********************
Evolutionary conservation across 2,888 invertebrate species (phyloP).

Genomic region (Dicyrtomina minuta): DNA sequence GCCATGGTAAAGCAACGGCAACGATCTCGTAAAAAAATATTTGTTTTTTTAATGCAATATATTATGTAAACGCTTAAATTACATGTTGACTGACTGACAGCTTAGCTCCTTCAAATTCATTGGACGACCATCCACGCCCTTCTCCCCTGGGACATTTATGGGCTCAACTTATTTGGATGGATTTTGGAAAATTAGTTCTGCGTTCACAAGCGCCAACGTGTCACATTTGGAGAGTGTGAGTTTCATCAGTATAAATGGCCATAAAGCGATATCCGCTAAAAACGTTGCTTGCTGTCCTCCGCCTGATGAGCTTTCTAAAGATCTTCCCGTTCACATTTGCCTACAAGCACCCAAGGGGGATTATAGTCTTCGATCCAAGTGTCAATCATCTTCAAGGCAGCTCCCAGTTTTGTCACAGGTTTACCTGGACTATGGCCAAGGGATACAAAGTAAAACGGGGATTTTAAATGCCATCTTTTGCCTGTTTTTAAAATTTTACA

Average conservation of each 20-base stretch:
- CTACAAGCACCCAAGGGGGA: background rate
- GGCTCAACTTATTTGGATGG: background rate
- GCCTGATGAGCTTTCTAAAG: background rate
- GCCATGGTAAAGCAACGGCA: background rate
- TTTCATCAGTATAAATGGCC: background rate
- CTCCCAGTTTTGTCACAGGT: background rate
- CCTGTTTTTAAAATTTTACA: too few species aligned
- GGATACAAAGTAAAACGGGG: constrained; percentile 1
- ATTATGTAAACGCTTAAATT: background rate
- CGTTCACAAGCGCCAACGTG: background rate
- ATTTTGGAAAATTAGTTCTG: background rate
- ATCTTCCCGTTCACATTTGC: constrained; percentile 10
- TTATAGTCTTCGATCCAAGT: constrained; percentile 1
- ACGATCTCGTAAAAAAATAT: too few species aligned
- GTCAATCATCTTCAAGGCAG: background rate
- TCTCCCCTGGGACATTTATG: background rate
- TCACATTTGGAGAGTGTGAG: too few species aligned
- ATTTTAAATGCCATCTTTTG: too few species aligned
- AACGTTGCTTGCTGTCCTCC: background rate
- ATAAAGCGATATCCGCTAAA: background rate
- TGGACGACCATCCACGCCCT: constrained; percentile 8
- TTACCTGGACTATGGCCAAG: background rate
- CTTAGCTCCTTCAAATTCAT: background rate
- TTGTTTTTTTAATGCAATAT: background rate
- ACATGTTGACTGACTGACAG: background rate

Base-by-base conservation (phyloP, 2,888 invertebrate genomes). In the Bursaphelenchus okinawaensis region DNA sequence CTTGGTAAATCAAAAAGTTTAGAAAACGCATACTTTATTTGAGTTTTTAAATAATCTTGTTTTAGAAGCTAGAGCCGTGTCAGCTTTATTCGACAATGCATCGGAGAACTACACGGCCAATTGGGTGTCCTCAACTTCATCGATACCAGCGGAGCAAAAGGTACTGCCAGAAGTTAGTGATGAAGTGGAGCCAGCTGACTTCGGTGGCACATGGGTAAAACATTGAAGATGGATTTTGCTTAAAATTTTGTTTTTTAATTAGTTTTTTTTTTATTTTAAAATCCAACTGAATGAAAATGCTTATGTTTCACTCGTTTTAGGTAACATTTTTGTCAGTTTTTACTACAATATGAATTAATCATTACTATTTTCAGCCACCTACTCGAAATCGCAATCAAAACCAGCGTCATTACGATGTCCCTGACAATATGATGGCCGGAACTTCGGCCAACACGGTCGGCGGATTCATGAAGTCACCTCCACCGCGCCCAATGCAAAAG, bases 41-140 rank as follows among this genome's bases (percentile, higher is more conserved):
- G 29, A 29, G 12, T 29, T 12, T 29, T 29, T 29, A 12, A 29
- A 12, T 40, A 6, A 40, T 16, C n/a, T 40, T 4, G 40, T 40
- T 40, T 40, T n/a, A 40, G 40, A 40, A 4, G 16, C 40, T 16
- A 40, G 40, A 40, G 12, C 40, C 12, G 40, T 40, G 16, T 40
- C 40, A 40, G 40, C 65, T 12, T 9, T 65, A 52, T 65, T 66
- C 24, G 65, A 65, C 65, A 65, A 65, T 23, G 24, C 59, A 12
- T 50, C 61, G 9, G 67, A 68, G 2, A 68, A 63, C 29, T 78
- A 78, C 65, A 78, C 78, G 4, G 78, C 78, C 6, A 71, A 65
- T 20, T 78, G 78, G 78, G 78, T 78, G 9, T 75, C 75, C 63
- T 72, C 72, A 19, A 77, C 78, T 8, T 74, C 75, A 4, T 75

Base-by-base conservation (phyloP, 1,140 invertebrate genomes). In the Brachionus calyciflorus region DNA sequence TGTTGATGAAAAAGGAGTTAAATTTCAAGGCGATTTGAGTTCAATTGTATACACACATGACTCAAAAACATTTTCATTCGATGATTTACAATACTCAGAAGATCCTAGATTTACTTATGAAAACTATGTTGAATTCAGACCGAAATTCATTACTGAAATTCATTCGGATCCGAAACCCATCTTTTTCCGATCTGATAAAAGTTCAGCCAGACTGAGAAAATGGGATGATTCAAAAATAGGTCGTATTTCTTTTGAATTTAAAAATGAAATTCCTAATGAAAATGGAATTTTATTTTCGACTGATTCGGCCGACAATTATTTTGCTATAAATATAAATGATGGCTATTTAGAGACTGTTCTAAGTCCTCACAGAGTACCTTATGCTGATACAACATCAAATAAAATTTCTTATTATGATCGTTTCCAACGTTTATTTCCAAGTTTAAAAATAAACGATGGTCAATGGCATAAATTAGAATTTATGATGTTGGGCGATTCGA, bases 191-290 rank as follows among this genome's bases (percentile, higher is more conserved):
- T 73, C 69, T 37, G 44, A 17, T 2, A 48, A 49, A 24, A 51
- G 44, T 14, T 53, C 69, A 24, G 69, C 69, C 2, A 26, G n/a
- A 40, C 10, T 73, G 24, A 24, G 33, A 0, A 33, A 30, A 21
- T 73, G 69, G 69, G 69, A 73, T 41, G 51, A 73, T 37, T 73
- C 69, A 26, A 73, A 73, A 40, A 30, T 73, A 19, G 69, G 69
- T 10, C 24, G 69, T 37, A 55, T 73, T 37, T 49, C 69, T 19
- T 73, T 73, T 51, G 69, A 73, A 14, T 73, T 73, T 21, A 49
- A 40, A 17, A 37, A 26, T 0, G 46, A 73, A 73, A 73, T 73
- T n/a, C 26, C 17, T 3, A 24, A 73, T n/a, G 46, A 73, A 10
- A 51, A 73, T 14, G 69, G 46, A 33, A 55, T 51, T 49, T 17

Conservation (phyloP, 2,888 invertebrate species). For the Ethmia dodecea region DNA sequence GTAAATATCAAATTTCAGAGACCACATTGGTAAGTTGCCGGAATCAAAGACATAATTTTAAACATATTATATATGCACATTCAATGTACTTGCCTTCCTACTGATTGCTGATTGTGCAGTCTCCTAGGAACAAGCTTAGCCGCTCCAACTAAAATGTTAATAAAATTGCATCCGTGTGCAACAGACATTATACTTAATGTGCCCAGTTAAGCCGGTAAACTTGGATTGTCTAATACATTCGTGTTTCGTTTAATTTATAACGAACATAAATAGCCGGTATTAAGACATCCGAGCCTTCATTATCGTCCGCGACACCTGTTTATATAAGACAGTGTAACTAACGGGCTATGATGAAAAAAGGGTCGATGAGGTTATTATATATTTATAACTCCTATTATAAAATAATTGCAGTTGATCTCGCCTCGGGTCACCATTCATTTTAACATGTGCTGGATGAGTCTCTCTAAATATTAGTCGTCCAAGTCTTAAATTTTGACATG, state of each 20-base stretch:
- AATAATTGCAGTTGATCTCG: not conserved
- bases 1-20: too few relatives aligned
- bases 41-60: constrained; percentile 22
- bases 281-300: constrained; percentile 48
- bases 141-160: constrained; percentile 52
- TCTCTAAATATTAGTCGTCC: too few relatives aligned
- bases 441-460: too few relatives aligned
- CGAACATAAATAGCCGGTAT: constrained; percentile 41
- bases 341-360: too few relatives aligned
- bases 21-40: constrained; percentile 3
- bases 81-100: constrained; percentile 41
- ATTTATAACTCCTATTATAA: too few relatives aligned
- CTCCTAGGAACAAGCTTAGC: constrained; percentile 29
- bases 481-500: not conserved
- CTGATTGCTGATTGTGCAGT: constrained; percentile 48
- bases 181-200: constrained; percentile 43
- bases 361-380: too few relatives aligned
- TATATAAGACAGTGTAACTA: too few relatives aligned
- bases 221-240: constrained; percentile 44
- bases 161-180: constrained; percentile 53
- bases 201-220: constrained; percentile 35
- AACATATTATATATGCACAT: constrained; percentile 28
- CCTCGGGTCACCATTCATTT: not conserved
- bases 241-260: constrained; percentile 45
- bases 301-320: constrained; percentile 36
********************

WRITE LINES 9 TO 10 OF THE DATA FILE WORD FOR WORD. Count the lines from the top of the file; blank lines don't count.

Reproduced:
- CTCCCAGTTTTGTCACAGGT: background rate
- CCTGTTTTTAAAATTTTACA: too few species aligned